A framework for understanding molecular dynamics in strong laser fields

Date of Completion

January 2002


Physics, Molecular|Physics, Atomic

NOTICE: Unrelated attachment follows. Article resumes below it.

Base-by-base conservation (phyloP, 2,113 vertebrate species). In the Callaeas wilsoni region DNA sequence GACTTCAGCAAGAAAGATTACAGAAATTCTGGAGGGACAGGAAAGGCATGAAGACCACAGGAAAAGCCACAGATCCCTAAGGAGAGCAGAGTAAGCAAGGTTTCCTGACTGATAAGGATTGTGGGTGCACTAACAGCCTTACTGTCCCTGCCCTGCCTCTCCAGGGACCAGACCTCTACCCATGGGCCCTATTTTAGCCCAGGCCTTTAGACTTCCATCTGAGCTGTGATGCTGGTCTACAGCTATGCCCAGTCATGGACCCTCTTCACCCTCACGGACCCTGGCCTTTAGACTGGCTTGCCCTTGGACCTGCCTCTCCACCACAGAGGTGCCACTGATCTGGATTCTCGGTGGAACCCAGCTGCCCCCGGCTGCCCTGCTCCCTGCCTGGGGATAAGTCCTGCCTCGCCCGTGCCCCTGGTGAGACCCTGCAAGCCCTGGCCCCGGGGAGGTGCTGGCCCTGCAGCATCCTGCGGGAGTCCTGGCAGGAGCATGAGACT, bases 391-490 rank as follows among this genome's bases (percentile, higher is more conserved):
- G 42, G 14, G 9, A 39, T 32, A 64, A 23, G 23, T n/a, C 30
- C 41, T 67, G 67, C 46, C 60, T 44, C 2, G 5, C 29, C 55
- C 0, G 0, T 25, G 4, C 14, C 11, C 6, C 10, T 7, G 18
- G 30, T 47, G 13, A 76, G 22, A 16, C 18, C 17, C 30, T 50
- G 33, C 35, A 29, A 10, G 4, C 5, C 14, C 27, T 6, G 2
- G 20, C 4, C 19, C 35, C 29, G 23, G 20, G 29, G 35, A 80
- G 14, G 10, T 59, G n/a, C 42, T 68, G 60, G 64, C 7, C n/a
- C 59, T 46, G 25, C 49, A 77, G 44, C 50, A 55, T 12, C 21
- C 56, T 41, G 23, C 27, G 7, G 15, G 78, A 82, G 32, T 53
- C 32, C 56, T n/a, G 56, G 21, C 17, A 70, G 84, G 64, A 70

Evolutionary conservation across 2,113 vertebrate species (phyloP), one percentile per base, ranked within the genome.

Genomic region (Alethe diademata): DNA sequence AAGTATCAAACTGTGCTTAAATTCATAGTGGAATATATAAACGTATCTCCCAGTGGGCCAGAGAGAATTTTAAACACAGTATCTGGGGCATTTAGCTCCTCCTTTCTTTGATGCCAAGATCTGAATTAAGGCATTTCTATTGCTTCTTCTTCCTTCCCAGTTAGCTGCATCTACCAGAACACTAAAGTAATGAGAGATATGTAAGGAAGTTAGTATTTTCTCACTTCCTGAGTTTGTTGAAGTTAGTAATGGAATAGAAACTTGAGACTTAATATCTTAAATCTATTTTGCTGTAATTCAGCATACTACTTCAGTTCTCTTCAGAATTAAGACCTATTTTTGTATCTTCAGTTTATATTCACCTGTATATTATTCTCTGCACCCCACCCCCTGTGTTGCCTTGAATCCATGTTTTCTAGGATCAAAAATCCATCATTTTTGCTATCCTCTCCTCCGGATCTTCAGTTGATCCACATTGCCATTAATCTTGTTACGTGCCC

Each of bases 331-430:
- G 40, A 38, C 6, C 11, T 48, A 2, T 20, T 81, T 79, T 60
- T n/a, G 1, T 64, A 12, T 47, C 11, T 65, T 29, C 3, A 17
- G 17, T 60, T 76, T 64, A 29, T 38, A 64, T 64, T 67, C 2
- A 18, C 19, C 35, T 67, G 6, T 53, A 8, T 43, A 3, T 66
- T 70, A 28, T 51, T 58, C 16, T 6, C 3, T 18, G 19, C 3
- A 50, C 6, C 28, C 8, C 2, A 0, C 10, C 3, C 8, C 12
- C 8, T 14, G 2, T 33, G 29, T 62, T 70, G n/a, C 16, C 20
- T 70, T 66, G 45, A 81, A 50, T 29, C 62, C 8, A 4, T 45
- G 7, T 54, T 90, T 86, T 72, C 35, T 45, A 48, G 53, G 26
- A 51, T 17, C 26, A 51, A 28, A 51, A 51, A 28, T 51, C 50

The main goal of this dissertation is to examine the role of excited states and multi-electron interactions in molecular ionization by strong laser fields. We present new data on the ionization and dissociation of homonuclear diatomic molecules (N2, I2, and O2) that reveal important aspects of the strong field-molecule interaction in the short pulse regime. Our data, along with previous studies, are inconsistent with the simplest and commonly accepted model of molecular ionization in a strong laser field and this has led us to examine closely the individual ionization steps. By retracing the fundamental analytic methods, we have developed a framework for understanding molecular dynamics in strong laser fields. We have found that a molecule can ionize into several distinct configurations predominantly through multi-electron interactions, and, the abundance of such configurations is dependent on internuclear separation. In the case of homonuclear molecules, the ionization appears to be dominated by pairs of states with gerade and ungerade symmetry as they have a large dipole coupling and the transition is near resonant with the strong laser field. In a one-electron homonuclear molecule, this pair consists of the ground and first excited state whereas in a two-electron homonuclear molecule this corresponds to the lowest lying pair of ionic states. In this dissertation, we propose a framework for organizing the numerous ionization pathways based on the electronic configuration of the initial charge state of the molecule. ^ In addition, we have also extended our analysis to heteronuclear diatomic molecules. Such molecules do not have identical nuclei and hence the gerade-ungerade inversion symmetry vanishes. Our analysis of the CO molecule shows that multi-electron effects do indeed play an important role in the ionization process, though the exact nature of the dominant molecular states remains unknown. ^